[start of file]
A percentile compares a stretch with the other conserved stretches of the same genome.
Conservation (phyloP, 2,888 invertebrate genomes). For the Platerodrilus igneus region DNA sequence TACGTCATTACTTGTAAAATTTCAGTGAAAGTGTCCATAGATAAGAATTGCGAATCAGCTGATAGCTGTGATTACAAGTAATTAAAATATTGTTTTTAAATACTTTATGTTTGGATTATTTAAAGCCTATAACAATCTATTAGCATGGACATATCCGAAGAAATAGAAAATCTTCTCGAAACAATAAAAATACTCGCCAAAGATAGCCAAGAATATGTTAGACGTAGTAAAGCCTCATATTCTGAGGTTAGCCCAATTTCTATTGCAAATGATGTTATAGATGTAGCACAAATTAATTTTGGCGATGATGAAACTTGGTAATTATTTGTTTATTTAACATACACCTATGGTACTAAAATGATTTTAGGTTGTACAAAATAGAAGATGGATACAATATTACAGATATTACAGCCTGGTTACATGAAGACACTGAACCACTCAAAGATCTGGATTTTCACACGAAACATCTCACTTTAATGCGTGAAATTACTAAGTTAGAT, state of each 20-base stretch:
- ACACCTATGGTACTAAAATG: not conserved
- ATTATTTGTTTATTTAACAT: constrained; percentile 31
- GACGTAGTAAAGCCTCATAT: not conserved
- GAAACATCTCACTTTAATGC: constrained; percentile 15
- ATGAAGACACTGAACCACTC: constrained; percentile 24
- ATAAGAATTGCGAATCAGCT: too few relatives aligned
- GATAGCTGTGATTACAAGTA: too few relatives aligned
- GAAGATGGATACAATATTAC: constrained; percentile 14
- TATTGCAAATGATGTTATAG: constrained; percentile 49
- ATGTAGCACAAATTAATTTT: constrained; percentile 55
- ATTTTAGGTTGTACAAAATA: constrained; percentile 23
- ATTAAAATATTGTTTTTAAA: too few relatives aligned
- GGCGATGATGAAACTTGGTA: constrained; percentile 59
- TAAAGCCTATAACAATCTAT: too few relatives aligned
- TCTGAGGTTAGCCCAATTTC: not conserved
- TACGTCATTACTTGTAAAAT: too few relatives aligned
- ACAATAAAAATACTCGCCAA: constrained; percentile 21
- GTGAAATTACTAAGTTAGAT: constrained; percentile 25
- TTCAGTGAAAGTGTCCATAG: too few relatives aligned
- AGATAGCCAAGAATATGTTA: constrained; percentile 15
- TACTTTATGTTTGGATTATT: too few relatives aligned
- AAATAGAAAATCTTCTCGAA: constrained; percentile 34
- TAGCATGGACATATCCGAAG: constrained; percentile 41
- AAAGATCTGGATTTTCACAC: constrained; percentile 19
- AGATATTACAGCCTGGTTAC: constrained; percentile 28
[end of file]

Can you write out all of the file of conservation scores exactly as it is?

A percentile compares a stretch with the other conserved stretches of the same genome.
Conservation (phyloP, 2,888 invertebrate genomes). For the Platerodrilus igneus region DNA sequence TACGTCATTACTTGTAAAATTTCAGTGAAAGTGTCCATAGATAAGAATTGCGAATCAGCTGATAGCTGTGATTACAAGTAATTAAAATATTGTTTTTAAATACTTTATGTTTGGATTATTTAAAGCCTATAACAATCTATTAGCATGGACATATCCGAAGAAATAGAAAATCTTCTCGAAACAATAAAAATACTCGCCAAAGATAGCCAAGAATATGTTAGACGTAGTAAAGCCTCATATTCTGAGGTTAGCCCAATTTCTATTGCAAATGATGTTATAGATGTAGCACAAATTAATTTTGGCGATGATGAAACTTGGTAATTATTTGTTTATTTAACATACACCTATGGTACTAAAATGATTTTAGGTTGTACAAAATAGAAGATGGATACAATATTACAGATATTACAGCCTGGTTACATGAAGACACTGAACCACTCAAAGATCTGGATTTTCACACGAAACATCTCACTTTAATGCGTGAAATTACTAAGTTAGAT, state of each 20-base stretch:
- ACACCTATGGTACTAAAATG: not conserved
- ATTATTTGTTTATTTAACAT: constrained; percentile 31
- GACGTAGTAAAGCCTCATAT: not conserved
- GAAACATCTCACTTTAATGC: constrained; percentile 15
- ATGAAGACACTGAACCACTC: constrained; percentile 24
- ATAAGAATTGCGAATCAGCT: too few relatives aligned
- GATAGCTGTGATTACAAGTA: too few relatives aligned
- GAAGATGGATACAATATTAC: constrained; percentile 14
- TATTGCAAATGATGTTATAG: constrained; percentile 49
- ATGTAGCACAAATTAATTTT: constrained; percentile 55
- ATTTTAGGTTGTACAAAATA: constrained; percentile 23
- ATTAAAATATTGTTTTTAAA: too few relatives aligned
- GGCGATGATGAAACTTGGTA: constrained; percentile 59
- TAAAGCCTATAACAATCTAT: too few relatives aligned
- TCTGAGGTTAGCCCAATTTC: not conserved
- TACGTCATTACTTGTAAAAT: too few relatives aligned
- ACAATAAAAATACTCGCCAA: constrained; percentile 21
- GTGAAATTACTAAGTTAGAT: constrained; percentile 25
- TTCAGTGAAAGTGTCCATAG: too few relatives aligned
- AGATAGCCAAGAATATGTTA: constrained; percentile 15
- TACTTTATGTTTGGATTATT: too few relatives aligned
- AAATAGAAAATCTTCTCGAA: constrained; percentile 34
- TAGCATGGACATATCCGAAG: constrained; percentile 41
- AAAGATCTGGATTTTCACAC: constrained; percentile 19
- AGATATTACAGCCTGGTTAC: constrained; percentile 28